Journalist Explains Why Trump-Russia Collusion Nonsense Continues to Linger in the News Cy...
'What Fraud?': Shark Tank Host Rips Into NY Judge Over Rogue Judgement in...
Guess Who's Running for School Board in New Jersey
Dems Miss the Target in Attacking OH GOP Senate Candidate's Abortion Position
Donald Trump Is Being Aggressive in Attacking Biden's Biggest Weakness
Blue Laws for Red Citizens
Democrats' Fake News Sites Face Plant in Wisconsin and Tennessee
Alabama Supreme Court's Embryo Ruling Embodies America's Legal Heritage
Environmentalists in Denial About Biden's Unpopular EV Mandate
Iran Foreign Minister's Presence Undermines UN Human Rights Council Mission
Biden Open-Door Policy: Some Facts and Historical Context
While Biden Pushes Ukraine To Fight, He Demands Israel Surrender
Is the Biden Crime Family Worse Than the Mafia?
Cori Bush's Campaign Continues to Be in Deep Trouble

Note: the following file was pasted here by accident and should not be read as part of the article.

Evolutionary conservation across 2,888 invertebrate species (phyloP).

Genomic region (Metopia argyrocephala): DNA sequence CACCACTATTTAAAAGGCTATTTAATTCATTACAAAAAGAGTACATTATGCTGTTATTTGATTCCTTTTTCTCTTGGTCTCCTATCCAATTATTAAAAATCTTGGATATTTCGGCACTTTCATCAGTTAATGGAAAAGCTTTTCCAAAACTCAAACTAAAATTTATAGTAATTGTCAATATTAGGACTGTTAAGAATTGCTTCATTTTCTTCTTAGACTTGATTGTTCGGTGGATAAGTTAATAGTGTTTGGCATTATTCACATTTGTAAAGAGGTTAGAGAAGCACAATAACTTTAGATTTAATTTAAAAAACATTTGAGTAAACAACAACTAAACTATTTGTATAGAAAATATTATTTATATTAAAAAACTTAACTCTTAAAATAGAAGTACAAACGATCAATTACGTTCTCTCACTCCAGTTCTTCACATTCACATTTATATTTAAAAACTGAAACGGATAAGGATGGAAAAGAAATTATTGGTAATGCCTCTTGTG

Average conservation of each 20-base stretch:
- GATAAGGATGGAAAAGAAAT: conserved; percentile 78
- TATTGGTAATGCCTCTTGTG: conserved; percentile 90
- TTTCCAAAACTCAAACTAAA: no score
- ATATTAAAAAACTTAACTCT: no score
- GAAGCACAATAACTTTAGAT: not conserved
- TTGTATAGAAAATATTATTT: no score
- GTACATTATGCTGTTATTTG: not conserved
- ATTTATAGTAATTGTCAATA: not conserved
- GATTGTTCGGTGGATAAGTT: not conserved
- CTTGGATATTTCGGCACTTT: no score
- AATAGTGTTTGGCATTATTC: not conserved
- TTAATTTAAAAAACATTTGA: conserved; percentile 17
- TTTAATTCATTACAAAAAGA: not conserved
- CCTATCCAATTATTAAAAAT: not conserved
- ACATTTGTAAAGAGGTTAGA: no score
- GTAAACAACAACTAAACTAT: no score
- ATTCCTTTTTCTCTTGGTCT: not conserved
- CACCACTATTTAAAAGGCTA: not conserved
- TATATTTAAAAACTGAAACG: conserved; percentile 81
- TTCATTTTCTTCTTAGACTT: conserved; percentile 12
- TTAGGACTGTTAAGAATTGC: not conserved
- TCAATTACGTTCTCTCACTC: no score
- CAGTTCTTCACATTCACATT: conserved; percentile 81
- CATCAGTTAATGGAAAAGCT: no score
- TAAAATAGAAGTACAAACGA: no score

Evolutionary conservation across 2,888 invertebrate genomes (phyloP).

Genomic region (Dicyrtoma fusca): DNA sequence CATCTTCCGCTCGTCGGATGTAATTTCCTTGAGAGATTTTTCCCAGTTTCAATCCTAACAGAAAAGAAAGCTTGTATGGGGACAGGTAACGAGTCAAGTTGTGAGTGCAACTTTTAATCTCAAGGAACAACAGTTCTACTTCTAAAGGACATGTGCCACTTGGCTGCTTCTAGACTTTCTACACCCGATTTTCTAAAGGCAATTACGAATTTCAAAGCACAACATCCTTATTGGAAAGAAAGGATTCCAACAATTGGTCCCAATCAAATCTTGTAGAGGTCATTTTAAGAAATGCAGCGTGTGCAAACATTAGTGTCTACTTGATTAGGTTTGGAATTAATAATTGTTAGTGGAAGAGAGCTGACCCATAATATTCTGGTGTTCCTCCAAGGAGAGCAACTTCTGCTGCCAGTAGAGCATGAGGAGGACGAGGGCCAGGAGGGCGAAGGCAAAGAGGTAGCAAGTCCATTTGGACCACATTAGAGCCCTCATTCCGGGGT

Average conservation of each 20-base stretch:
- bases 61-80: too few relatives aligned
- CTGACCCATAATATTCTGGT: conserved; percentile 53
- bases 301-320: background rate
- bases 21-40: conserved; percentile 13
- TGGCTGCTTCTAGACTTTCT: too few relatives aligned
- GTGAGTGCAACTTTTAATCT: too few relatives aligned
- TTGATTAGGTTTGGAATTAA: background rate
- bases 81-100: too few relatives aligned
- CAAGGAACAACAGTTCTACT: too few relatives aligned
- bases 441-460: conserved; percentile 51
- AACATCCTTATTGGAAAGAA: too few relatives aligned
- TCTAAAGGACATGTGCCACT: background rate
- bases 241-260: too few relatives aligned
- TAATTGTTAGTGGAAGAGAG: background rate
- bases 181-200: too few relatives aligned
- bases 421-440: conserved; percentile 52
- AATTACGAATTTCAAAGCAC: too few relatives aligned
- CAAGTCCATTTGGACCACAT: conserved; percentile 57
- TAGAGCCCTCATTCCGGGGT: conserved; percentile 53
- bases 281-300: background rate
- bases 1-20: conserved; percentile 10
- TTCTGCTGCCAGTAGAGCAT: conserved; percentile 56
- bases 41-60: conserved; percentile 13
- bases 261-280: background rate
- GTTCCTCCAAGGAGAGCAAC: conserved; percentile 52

Message to Nikki Haley: Time to Go
Tipsheet

FEMA Administrator Corrects MSNBC Host on Air About His Agency's Role

FEMA Administrator Brock Long has been a popular guest on news programs these days, with Hurricane Florence looming and set to make landfall in the United States. He briefed Americans from the White House this week on what to expect when the storm hits.

Advertisement

Yet, media outlets also want to know why FEMA failed to act in Puerto Rico, which is still dealing with the devastating effects of Hurricane Maria. MSNBC's Andrea Mitchell began to lecture Long on his duties, which she claimed included a "federal responsibility" to fix infrastructure in the U.S. after a hurricane. He corrected her assumption.

"No, you're actually wrong on that," Long quickly responded. "It's not a federal responsibility to keep the infrastructure. Actually most of the infrastructure is owned by the private sector. FEMA doesn't control the maintenance of the infrastructure."

Advertisement

Long had to ask for "special authority" from Congress to act. "We don't own it," he insisted.

Mitchell tried to clarify that "emergency rescue" is his federal responsibility.

"That's the point I'm trying to make," she said.

President Trump continues to insist that the U.S. response to Maria was an "unsung success." Critics are quick to note that nearly 3,000 people died in the storm.

Join the conversation as a VIP Member

Recommended

Trending on Townhall Videos

Advertisement
Advertisement
Advertisement